SALEM — Attorney General Ellen Rosenblum announced Thursday the state will not defend Oregon’s ban on same-sex marriages.
There must be a “rational basis” for a government to establish “different sets of rules or laws for different sets of people” under the U.S. Constitution, she said.
The law in this area is developing, she continued, and it’s clear “there is no rational basis for Oregon to refuse to honor the commitments made by same-sex couples in the same way it honors the commitments of opposite-sex couples.”
Rosenblum’s remarks come after two lawsuits, which have been consolidated, challenged the state’s constitutional amendment that defines marriage as between a man and a woman.
Oregon voters approved a ban on gay marriages in 2004. Last year, the state said it would recognize same-sex marriages performed in other states.
Because it’s the state attorney general’s job to uphold the state’s constitution, Rosenblum said, it was not a decision made lightly.
“Marriage is the way that loving couples become family to each other and to their extended families, and there is no good reason to exclude same-sex couples from marriage in Oregon, or from having their marriages recognized here,” she said.
Rosenblum said more legal analysis would be released in April. But she wanted to give notice to both the public and the judge that the state “cannot identify a valid reason for the state to prevent the couples who have filed these lawsuits from marrying in Oregon, we find ourselves unable to stand before (the federal judge) to defend the state’s prohibition against marriages between two men or two women.”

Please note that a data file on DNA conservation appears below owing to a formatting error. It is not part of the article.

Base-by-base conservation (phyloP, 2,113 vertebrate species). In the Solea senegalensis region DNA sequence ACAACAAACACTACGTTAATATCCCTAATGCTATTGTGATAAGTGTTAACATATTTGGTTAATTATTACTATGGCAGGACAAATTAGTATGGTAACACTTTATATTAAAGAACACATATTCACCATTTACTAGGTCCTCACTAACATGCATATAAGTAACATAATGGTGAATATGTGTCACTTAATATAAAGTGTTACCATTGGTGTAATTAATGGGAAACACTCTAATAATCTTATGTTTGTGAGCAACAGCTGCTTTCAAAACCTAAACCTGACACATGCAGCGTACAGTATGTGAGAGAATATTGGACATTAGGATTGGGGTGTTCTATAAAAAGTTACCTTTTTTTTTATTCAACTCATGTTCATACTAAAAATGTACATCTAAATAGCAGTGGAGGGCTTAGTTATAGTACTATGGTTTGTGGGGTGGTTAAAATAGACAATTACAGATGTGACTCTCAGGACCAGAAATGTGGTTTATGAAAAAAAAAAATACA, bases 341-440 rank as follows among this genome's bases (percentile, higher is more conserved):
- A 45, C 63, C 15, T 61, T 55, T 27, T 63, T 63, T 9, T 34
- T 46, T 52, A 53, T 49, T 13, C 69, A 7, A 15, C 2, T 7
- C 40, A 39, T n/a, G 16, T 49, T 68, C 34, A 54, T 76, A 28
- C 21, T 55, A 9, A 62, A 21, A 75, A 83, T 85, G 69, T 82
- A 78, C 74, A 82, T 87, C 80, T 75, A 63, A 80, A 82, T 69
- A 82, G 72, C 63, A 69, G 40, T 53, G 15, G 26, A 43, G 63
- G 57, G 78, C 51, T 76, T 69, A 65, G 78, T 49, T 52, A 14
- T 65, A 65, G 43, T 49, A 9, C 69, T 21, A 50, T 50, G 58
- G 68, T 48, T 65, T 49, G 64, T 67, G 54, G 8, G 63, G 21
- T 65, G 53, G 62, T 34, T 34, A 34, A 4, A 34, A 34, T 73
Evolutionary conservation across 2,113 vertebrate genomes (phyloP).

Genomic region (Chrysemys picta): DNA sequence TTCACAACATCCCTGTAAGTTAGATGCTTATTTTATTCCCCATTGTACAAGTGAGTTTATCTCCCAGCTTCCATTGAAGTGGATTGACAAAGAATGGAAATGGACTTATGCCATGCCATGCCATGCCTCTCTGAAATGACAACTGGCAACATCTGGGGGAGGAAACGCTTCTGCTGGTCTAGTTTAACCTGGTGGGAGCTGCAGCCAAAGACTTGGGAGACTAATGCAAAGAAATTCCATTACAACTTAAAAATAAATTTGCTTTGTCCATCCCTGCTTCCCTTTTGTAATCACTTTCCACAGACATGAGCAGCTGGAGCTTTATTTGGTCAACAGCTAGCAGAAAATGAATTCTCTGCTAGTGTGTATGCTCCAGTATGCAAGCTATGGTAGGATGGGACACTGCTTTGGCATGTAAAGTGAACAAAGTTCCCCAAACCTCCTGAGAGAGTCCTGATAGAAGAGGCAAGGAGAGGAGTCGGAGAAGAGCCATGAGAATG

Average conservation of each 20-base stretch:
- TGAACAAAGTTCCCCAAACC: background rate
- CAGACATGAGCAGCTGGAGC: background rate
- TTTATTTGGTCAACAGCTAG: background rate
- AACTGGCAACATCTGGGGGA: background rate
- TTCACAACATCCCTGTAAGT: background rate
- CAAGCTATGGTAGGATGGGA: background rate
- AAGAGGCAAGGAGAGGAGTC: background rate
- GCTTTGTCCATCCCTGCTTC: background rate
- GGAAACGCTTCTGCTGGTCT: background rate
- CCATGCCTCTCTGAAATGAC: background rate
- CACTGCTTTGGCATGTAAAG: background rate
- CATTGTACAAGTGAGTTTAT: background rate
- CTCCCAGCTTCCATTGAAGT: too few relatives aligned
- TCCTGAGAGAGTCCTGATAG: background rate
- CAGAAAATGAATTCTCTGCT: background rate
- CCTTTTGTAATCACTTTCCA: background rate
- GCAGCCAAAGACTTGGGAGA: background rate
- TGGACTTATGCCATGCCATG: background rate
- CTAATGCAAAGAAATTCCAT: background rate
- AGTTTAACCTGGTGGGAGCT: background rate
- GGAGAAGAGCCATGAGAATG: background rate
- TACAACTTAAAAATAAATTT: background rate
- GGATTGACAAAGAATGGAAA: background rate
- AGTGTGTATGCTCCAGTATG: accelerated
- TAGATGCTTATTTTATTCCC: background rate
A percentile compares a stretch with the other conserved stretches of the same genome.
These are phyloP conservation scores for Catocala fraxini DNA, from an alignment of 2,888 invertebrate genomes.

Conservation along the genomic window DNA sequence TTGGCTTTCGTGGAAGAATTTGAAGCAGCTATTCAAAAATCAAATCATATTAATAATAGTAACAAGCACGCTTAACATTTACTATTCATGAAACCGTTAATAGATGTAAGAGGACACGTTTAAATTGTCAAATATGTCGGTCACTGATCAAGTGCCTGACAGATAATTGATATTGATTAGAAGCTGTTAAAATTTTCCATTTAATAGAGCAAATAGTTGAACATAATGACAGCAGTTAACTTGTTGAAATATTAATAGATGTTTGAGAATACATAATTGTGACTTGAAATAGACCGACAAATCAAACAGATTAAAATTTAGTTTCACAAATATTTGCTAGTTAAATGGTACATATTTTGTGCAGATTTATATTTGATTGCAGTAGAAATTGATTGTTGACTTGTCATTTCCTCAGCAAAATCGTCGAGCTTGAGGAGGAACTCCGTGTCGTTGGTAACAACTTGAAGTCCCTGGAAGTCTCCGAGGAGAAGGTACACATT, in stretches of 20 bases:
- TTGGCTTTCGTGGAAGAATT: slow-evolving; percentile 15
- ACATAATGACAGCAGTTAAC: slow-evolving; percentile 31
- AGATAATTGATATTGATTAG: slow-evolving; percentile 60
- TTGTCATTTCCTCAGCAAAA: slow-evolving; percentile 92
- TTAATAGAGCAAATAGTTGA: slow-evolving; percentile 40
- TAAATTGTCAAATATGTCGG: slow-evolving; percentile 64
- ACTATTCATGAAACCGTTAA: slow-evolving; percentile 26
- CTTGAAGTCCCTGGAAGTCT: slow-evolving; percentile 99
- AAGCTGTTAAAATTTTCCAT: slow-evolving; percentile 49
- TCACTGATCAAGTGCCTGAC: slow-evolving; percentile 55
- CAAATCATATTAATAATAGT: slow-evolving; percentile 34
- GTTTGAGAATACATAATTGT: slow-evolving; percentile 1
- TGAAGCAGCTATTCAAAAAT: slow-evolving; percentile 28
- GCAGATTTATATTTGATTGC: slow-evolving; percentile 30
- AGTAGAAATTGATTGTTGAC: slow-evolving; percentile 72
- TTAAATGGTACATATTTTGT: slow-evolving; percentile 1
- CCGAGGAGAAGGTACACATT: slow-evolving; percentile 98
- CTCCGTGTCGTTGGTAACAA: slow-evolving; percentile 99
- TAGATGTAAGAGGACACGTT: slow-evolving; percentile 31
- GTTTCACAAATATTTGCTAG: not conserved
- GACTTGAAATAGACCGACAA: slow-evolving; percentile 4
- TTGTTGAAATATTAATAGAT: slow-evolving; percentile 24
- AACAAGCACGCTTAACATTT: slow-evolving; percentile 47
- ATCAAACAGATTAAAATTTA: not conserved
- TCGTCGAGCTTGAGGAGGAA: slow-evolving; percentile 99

The group Oregon United for Marriage also announced it has enough signatures to qualify a measure legalizing same-sex marriages on the November 2014 ballot.
But Mike Marshall, the group’s campaign manager, said now that both those challenging the state’s ban and those expected to defend it appear to be on the same side, he’s not sure a ballot measure will be absolute. It will depend on the judge’s decision, he said. Marshall said he’s confident the judge will “stand on the right side of the history.” And the goal is to get the freedom to marry, whether that’s through the courts or the ballot box.
“If the judge rules today that the ban is wrong, that’s great because it is wrong,” he said. “Nobody’s marriage should be up for a vote. We pursued the vote because a year ago, there seemed to be no other path forward.”
If the group does not move forward with the ballot measure, Marshall said, they would switch focus.
There is currently a group working toward putting together an initiative that would give businesses the right to opt out of providing services, such as photography, cakes, or flowers, for same-sex marriages without fear of a discrimination lawsuit being filed against them.
The group is working to put the measure on the November 2014 ballot.
“There are citizens that have conscientious objections to same-sex marriage ceremonies,” said Shawn Lindsay, a former state representative who is serving as legal counsel for the group. Whether it’s religious or personal beliefs, he added, they should not be penalized for discrimination.
And so, Marshall said, if the judge ruled the same-sex ban was unconstitutional, his group would “switch to defending marriage.”
The Oregon Family Council issued a statement Thursday, saying the attorney general was not elected “to pick and choose what laws she would defend based on her own political ideologies. Oregonians expect their Attorney General to defend the laws of the state duly enacted by the people regardless of their personal beliefs.”
They called the decision “an outright attack on democracy and the legitimacy of the judicial system for a duly enacted constitutional amendment by the people to have no defense in federal court.”